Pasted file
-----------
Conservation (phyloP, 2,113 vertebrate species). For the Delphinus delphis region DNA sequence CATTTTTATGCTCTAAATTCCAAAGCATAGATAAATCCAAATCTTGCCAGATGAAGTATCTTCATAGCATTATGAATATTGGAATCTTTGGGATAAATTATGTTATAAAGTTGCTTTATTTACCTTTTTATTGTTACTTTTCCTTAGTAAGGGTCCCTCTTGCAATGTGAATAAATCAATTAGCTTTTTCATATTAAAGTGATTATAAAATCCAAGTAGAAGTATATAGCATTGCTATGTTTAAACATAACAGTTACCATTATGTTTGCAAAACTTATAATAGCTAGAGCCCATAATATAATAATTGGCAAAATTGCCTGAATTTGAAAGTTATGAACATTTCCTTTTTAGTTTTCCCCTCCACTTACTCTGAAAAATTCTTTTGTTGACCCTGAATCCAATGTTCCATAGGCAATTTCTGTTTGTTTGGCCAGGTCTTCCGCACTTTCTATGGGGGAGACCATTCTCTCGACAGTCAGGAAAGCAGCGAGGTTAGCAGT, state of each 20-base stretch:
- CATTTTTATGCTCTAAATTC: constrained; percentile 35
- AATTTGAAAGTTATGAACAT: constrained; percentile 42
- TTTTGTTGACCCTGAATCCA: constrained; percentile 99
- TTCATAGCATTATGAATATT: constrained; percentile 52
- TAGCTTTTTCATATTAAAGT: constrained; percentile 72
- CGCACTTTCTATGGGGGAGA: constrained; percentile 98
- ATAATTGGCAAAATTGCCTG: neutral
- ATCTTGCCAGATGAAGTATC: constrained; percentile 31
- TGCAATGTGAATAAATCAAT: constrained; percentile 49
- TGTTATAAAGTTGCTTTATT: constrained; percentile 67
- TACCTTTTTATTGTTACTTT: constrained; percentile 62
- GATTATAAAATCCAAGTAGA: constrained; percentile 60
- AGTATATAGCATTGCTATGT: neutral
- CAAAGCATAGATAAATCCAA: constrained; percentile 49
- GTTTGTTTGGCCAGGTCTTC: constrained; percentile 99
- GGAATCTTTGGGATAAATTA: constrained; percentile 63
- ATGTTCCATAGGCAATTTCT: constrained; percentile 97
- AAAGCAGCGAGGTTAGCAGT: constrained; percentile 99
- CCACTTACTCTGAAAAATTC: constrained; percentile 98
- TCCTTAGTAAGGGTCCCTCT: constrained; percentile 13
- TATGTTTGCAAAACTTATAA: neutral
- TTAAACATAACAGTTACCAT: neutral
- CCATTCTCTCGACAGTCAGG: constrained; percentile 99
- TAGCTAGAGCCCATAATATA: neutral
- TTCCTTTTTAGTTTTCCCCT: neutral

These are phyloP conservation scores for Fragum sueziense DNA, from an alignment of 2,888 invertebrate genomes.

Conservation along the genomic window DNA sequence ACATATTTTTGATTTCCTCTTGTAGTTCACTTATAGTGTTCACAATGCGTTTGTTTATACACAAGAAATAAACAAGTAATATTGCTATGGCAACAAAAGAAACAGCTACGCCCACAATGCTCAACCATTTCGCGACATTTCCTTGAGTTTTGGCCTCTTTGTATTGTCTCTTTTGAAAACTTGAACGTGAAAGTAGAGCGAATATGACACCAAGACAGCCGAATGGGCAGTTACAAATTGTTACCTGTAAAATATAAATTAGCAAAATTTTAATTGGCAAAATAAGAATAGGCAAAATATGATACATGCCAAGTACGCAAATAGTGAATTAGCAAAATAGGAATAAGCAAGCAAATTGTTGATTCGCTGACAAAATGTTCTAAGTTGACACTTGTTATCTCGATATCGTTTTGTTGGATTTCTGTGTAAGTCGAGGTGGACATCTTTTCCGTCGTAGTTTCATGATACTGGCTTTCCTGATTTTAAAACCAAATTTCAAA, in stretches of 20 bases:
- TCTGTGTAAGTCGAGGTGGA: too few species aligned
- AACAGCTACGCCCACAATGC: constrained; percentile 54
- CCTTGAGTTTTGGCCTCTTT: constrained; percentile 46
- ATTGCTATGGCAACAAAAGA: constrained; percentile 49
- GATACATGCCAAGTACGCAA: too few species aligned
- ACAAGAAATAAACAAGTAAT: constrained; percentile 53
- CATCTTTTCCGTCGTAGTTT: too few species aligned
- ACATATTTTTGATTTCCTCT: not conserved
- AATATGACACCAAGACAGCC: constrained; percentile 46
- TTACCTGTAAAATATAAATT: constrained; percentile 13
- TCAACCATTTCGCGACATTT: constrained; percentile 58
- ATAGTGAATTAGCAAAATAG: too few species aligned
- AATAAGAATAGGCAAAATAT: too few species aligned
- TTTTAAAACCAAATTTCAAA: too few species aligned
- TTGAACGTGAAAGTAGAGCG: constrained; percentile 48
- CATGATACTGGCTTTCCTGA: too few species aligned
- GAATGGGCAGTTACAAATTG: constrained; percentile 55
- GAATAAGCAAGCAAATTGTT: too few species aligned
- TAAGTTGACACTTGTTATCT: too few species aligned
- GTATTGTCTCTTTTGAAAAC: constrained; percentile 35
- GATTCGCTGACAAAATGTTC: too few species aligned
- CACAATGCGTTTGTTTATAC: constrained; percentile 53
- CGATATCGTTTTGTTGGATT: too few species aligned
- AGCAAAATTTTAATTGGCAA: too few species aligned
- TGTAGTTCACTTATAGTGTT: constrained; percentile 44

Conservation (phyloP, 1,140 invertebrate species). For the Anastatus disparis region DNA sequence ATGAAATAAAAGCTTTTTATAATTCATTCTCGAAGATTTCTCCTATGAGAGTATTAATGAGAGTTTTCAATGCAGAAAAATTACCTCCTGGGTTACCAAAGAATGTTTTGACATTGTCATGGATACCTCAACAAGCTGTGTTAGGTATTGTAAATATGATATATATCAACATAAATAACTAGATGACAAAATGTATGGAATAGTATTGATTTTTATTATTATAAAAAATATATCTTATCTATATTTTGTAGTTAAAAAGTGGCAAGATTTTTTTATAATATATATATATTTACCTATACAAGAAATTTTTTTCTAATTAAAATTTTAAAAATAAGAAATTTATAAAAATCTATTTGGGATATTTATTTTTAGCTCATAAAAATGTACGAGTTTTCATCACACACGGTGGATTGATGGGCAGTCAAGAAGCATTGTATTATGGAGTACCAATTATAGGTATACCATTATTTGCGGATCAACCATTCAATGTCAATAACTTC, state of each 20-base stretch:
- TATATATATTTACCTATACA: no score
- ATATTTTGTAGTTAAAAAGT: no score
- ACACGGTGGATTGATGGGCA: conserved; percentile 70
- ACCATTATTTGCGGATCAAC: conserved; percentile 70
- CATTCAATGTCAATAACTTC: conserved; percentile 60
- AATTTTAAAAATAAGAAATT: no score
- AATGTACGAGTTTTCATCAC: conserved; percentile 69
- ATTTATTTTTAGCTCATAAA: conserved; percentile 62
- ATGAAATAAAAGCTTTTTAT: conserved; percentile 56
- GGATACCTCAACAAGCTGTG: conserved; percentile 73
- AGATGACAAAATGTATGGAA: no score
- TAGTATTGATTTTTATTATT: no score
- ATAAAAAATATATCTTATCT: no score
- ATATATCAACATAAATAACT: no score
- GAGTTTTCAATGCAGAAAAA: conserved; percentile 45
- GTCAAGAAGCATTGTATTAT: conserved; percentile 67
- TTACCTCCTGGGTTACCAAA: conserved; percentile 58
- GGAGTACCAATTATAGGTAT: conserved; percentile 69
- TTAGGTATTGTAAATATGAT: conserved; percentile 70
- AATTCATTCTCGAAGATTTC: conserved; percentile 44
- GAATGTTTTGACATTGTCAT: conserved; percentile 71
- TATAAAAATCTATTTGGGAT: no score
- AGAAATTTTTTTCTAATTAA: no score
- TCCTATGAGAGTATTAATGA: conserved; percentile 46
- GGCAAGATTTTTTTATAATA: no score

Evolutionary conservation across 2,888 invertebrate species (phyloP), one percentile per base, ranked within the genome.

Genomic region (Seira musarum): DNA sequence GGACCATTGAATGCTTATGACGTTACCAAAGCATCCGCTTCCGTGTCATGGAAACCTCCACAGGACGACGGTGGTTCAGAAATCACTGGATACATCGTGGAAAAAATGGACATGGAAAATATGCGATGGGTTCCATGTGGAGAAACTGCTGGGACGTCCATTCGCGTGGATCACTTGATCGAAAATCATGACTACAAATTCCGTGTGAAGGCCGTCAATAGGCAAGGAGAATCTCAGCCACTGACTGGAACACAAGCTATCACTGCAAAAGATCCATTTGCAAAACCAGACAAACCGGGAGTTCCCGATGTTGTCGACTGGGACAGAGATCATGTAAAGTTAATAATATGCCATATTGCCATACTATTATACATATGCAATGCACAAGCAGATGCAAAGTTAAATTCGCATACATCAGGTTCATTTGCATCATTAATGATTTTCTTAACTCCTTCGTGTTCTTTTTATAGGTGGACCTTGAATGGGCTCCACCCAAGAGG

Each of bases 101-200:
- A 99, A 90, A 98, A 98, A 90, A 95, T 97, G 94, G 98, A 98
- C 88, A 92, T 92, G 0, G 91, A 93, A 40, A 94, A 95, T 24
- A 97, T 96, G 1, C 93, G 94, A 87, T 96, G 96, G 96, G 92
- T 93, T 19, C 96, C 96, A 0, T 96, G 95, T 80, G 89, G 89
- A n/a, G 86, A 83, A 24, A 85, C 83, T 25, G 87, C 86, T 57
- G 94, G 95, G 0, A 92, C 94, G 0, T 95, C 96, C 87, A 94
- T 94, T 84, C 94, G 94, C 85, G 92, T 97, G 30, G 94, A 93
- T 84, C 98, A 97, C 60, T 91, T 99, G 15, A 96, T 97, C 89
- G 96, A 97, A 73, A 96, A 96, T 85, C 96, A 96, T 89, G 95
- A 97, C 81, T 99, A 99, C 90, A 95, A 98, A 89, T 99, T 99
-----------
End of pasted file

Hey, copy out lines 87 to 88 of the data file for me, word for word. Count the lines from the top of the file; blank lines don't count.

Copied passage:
- A n/a, G 86, A 83, A 24, A 85, C 83, T 25, G 87, C 86, T 57
- G 94, G 95, G 0, A 92, C 94, G 0, T 95, C 96, C 87, A 94